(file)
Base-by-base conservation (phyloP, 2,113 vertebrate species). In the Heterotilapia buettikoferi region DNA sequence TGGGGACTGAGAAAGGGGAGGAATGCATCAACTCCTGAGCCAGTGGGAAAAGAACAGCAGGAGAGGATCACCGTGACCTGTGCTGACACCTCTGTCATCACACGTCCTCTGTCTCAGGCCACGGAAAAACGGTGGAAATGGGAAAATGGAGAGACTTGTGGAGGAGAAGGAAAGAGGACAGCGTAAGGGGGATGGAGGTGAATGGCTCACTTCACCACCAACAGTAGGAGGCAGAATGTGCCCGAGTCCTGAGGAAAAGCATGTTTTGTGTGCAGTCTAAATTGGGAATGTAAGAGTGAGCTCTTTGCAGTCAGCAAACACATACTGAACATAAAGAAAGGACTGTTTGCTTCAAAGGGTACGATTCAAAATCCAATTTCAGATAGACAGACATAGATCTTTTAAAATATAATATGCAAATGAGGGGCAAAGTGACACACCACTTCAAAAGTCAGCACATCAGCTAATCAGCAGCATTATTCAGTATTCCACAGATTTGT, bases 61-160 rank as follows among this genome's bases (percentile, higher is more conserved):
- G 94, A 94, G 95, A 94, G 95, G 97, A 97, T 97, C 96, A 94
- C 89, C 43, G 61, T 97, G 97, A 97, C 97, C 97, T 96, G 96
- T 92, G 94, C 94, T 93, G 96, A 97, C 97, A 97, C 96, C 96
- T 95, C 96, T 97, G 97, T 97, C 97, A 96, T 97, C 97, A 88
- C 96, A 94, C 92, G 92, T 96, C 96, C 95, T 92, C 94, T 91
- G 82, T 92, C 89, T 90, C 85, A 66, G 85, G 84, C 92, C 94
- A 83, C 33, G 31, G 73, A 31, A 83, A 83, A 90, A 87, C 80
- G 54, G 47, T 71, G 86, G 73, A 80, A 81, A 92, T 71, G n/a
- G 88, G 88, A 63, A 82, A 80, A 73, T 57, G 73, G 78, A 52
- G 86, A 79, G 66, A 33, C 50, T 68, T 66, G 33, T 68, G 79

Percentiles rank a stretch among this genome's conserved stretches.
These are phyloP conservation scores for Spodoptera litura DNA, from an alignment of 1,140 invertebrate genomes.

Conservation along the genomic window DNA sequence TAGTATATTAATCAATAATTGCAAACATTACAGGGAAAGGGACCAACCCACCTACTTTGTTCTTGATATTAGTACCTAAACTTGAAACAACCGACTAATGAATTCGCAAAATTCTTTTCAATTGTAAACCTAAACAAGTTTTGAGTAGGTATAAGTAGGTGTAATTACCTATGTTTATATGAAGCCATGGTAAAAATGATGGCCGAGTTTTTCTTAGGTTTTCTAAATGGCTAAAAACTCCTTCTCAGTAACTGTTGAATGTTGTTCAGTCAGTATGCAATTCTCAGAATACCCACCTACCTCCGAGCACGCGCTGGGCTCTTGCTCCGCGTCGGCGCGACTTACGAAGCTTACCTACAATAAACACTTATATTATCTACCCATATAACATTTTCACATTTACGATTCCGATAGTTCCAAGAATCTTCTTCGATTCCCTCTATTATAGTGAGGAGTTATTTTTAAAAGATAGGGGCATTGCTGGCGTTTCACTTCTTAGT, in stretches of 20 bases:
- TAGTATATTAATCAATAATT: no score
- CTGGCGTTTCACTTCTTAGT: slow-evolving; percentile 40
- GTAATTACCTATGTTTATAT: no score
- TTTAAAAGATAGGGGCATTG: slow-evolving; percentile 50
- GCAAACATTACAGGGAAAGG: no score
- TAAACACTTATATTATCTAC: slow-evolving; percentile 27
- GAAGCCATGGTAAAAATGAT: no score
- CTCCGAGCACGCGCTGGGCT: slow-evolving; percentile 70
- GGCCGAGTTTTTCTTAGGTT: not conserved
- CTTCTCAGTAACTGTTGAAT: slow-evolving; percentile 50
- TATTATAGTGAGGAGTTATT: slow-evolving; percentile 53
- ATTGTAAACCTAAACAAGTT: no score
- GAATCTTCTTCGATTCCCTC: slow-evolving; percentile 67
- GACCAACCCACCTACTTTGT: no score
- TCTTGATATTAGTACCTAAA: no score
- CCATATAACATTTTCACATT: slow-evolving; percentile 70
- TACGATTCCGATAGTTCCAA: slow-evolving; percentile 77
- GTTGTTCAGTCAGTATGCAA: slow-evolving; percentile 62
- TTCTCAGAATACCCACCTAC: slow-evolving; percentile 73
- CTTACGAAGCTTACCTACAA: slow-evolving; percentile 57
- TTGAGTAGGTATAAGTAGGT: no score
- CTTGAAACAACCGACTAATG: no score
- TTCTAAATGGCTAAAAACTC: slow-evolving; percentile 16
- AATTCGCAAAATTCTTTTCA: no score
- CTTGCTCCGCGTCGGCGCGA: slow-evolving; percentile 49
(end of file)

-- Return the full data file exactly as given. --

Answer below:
Base-by-base conservation (phyloP, 2,113 vertebrate species). In the Heterotilapia buettikoferi region DNA sequence TGGGGACTGAGAAAGGGGAGGAATGCATCAACTCCTGAGCCAGTGGGAAAAGAACAGCAGGAGAGGATCACCGTGACCTGTGCTGACACCTCTGTCATCACACGTCCTCTGTCTCAGGCCACGGAAAAACGGTGGAAATGGGAAAATGGAGAGACTTGTGGAGGAGAAGGAAAGAGGACAGCGTAAGGGGGATGGAGGTGAATGGCTCACTTCACCACCAACAGTAGGAGGCAGAATGTGCCCGAGTCCTGAGGAAAAGCATGTTTTGTGTGCAGTCTAAATTGGGAATGTAAGAGTGAGCTCTTTGCAGTCAGCAAACACATACTGAACATAAAGAAAGGACTGTTTGCTTCAAAGGGTACGATTCAAAATCCAATTTCAGATAGACAGACATAGATCTTTTAAAATATAATATGCAAATGAGGGGCAAAGTGACACACCACTTCAAAAGTCAGCACATCAGCTAATCAGCAGCATTATTCAGTATTCCACAGATTTGT, bases 61-160 rank as follows among this genome's bases (percentile, higher is more conserved):
- G 94, A 94, G 95, A 94, G 95, G 97, A 97, T 97, C 96, A 94
- C 89, C 43, G 61, T 97, G 97, A 97, C 97, C 97, T 96, G 96
- T 92, G 94, C 94, T 93, G 96, A 97, C 97, A 97, C 96, C 96
- T 95, C 96, T 97, G 97, T 97, C 97, A 96, T 97, C 97, A 88
- C 96, A 94, C 92, G 92, T 96, C 96, C 95, T 92, C 94, T 91
- G 82, T 92, C 89, T 90, C 85, A 66, G 85, G 84, C 92, C 94
- A 83, C 33, G 31, G 73, A 31, A 83, A 83, A 90, A 87, C 80
- G 54, G 47, T 71, G 86, G 73, A 80, A 81, A 92, T 71, G n/a
- G 88, G 88, A 63, A 82, A 80, A 73, T 57, G 73, G 78, A 52
- G 86, A 79, G 66, A 33, C 50, T 68, T 66, G 33, T 68, G 79

Percentiles rank a stretch among this genome's conserved stretches.
These are phyloP conservation scores for Spodoptera litura DNA, from an alignment of 1,140 invertebrate genomes.

Conservation along the genomic window DNA sequence TAGTATATTAATCAATAATTGCAAACATTACAGGGAAAGGGACCAACCCACCTACTTTGTTCTTGATATTAGTACCTAAACTTGAAACAACCGACTAATGAATTCGCAAAATTCTTTTCAATTGTAAACCTAAACAAGTTTTGAGTAGGTATAAGTAGGTGTAATTACCTATGTTTATATGAAGCCATGGTAAAAATGATGGCCGAGTTTTTCTTAGGTTTTCTAAATGGCTAAAAACTCCTTCTCAGTAACTGTTGAATGTTGTTCAGTCAGTATGCAATTCTCAGAATACCCACCTACCTCCGAGCACGCGCTGGGCTCTTGCTCCGCGTCGGCGCGACTTACGAAGCTTACCTACAATAAACACTTATATTATCTACCCATATAACATTTTCACATTTACGATTCCGATAGTTCCAAGAATCTTCTTCGATTCCCTCTATTATAGTGAGGAGTTATTTTTAAAAGATAGGGGCATTGCTGGCGTTTCACTTCTTAGT, in stretches of 20 bases:
- TAGTATATTAATCAATAATT: no score
- CTGGCGTTTCACTTCTTAGT: slow-evolving; percentile 40
- GTAATTACCTATGTTTATAT: no score
- TTTAAAAGATAGGGGCATTG: slow-evolving; percentile 50
- GCAAACATTACAGGGAAAGG: no score
- TAAACACTTATATTATCTAC: slow-evolving; percentile 27
- GAAGCCATGGTAAAAATGAT: no score
- CTCCGAGCACGCGCTGGGCT: slow-evolving; percentile 70
- GGCCGAGTTTTTCTTAGGTT: not conserved
- CTTCTCAGTAACTGTTGAAT: slow-evolving; percentile 50
- TATTATAGTGAGGAGTTATT: slow-evolving; percentile 53
- ATTGTAAACCTAAACAAGTT: no score
- GAATCTTCTTCGATTCCCTC: slow-evolving; percentile 67
- GACCAACCCACCTACTTTGT: no score
- TCTTGATATTAGTACCTAAA: no score
- CCATATAACATTTTCACATT: slow-evolving; percentile 70
- TACGATTCCGATAGTTCCAA: slow-evolving; percentile 77
- GTTGTTCAGTCAGTATGCAA: slow-evolving; percentile 62
- TTCTCAGAATACCCACCTAC: slow-evolving; percentile 73
- CTTACGAAGCTTACCTACAA: slow-evolving; percentile 57
- TTGAGTAGGTATAAGTAGGT: no score
- CTTGAAACAACCGACTAATG: no score
- TTCTAAATGGCTAAAAACTC: slow-evolving; percentile 16
- AATTCGCAAAATTCTTTTCA: no score
- CTTGCTCCGCGTCGGCGCGA: slow-evolving; percentile 49